A new study found a new description for Jupiter – the destroyer of super-Earths in early Solar system history. The results were published in the journal Proceedings of the National Academy of Sciences.
According to the study, the largest planet in the Solar System could have destroyed several super-Earths at the beginning of the Solar System’s formation. This was a time when the planetary system possibly consisted of more elements than it did today. These components are the so-called super-Earths, larger than our planet but smaller compared to Neptune.
Jupiter is believed to have formed before the inner rocky planetary components such as Earth. Scientists believe that in the initial stages of the Solar System’s formation, somewhere in the first few millions of years, Jupiter acquired large amounts of gas and dust from that region. The next phase could have consisted of the planet migrating towards the Sun, carrying interplanetary material along the way and because of its trajectory and powerful gravity, it could have collided with several of these super-Earths.
Researcher Gregory Laughlin, professor and chair of astronomy and astrophysics at UC Santa Cruz explained that from these collisions resulted fragments which interacted between each other leading to a chain reaction.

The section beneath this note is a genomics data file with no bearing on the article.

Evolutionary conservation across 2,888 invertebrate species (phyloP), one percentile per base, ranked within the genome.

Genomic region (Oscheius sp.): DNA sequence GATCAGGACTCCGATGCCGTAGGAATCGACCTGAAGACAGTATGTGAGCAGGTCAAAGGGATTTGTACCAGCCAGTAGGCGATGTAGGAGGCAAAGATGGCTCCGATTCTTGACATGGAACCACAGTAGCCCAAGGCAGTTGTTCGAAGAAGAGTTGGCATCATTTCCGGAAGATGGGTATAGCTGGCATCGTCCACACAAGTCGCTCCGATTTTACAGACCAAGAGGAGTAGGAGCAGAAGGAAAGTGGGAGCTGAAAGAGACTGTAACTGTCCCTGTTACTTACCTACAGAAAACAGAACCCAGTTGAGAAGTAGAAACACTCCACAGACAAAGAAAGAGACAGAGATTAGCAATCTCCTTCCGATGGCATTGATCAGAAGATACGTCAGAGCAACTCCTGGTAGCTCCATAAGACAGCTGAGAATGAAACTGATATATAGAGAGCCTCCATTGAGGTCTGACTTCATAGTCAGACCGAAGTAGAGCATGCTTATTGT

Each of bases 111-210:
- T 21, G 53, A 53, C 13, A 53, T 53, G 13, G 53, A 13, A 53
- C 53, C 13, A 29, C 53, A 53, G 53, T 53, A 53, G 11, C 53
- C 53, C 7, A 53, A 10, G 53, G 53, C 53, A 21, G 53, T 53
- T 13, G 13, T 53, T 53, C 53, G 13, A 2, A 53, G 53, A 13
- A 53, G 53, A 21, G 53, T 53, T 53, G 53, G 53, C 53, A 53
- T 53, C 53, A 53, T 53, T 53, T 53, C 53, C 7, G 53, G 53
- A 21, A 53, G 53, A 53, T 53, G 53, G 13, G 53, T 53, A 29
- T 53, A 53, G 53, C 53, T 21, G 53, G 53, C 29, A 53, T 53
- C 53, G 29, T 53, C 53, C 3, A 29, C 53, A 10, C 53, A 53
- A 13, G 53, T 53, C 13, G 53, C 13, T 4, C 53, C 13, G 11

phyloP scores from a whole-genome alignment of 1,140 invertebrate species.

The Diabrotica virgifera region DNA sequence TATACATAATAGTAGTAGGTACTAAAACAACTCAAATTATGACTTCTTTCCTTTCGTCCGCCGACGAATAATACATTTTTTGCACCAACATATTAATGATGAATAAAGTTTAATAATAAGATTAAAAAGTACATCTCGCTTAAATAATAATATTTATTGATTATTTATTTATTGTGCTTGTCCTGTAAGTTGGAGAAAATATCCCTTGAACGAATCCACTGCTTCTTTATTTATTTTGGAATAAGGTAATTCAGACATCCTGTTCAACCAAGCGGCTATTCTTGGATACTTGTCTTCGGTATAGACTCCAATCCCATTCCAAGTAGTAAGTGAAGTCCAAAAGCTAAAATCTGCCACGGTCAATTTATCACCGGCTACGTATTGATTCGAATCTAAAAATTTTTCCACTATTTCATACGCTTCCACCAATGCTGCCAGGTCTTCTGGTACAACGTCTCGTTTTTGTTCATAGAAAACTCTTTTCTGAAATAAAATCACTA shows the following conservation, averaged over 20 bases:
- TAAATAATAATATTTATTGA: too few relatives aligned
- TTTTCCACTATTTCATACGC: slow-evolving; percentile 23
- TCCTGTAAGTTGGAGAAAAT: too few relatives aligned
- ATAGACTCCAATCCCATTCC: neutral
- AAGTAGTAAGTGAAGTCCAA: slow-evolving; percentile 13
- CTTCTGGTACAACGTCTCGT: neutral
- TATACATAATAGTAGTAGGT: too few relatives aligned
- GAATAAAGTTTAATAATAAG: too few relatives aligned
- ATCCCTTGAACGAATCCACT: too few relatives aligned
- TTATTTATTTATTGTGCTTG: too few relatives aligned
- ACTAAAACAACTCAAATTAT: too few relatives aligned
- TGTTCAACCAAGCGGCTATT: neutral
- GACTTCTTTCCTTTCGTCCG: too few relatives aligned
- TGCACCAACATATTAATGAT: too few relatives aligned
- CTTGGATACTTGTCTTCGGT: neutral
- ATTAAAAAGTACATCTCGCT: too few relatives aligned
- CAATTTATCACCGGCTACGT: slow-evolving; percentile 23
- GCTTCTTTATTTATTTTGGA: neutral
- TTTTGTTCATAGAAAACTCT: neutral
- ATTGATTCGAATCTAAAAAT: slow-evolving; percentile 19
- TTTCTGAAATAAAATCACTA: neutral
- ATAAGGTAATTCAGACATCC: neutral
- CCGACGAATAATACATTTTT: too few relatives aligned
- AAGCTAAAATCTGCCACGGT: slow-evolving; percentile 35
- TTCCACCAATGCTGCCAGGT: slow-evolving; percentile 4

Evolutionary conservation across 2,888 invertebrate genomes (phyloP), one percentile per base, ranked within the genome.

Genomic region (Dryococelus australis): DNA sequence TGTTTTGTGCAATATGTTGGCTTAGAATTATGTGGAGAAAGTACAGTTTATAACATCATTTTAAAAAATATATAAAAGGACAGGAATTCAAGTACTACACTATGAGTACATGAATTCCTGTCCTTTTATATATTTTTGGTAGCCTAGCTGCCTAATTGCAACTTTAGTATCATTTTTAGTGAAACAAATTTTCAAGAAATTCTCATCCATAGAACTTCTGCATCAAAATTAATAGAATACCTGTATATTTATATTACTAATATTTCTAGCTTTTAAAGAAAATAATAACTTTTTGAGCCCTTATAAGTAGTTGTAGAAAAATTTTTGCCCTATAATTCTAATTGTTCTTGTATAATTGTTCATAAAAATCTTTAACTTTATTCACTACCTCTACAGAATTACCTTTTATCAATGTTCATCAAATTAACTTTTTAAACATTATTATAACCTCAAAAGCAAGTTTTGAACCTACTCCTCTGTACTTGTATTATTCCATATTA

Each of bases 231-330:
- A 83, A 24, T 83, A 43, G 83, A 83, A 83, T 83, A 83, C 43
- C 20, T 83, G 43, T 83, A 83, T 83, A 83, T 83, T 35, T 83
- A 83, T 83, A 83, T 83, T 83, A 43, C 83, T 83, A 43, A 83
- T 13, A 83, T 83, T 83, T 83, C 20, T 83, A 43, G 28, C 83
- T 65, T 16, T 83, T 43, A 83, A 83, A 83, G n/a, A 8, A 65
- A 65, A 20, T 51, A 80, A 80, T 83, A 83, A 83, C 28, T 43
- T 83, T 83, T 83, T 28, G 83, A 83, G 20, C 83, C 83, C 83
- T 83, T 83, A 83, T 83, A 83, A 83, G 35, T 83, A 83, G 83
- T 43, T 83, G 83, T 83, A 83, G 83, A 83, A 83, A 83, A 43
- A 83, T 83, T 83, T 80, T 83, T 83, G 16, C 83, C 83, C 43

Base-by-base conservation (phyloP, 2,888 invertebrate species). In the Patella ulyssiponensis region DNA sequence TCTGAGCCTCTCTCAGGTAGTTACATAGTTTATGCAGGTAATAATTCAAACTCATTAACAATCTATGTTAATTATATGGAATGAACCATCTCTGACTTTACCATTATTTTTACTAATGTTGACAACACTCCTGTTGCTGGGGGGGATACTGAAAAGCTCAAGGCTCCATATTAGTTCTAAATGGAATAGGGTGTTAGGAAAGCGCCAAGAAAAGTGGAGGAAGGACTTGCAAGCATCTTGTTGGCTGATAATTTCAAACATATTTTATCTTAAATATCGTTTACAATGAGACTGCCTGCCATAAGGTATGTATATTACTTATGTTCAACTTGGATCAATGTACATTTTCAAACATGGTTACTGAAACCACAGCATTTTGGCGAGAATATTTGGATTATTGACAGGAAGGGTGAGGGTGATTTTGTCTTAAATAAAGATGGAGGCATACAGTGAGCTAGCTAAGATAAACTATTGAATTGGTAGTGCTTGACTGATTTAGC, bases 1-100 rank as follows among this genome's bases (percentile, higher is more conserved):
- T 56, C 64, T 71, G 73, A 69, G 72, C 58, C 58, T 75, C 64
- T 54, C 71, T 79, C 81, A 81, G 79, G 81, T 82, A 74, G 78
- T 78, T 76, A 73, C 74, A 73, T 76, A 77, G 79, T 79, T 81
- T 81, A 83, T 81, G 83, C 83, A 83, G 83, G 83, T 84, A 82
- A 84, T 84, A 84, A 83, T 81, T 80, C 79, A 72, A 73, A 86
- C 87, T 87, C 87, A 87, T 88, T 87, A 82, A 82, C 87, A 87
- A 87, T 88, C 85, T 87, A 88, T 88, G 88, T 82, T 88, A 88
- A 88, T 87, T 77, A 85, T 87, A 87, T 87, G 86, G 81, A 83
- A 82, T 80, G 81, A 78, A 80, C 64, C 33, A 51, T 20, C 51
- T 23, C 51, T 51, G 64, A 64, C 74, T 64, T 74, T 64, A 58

But before Jupiter got too close to the Sun, Saturn also completed formation and begun migrating towards it. Catching up with Jupiter, “the two planets fell into an orbital resonance” and probably started migrating outwards reaching their final position.
The theory originated after astronomers observed other solar systems which they though would present the same planetary distribution as our own, meaning smaller, terrestrial planets orbiting close to the star and larger planets positioned externally. They were wrong. Other solar systems presented several super-Earths orbiting close to their sun.
According to Konstantin Batygin of the California Institute of Technology, the study might explain why our Solar System lacks these types of planets:
“Our work suggests that Jupiter’s inward-outward migration could have destroyed a first generation of planets and set the stage for the formation of the mass-depleted terrestrial planets that our solar system has today. All of this fits beautifully with other recent developments in understanding how the solar system evolved, while filling in some gaps.”
The scenario was named “The Grand Tack” and it was first proposed in 2001 by a team of by astrophysicists from the Queen Mary University.
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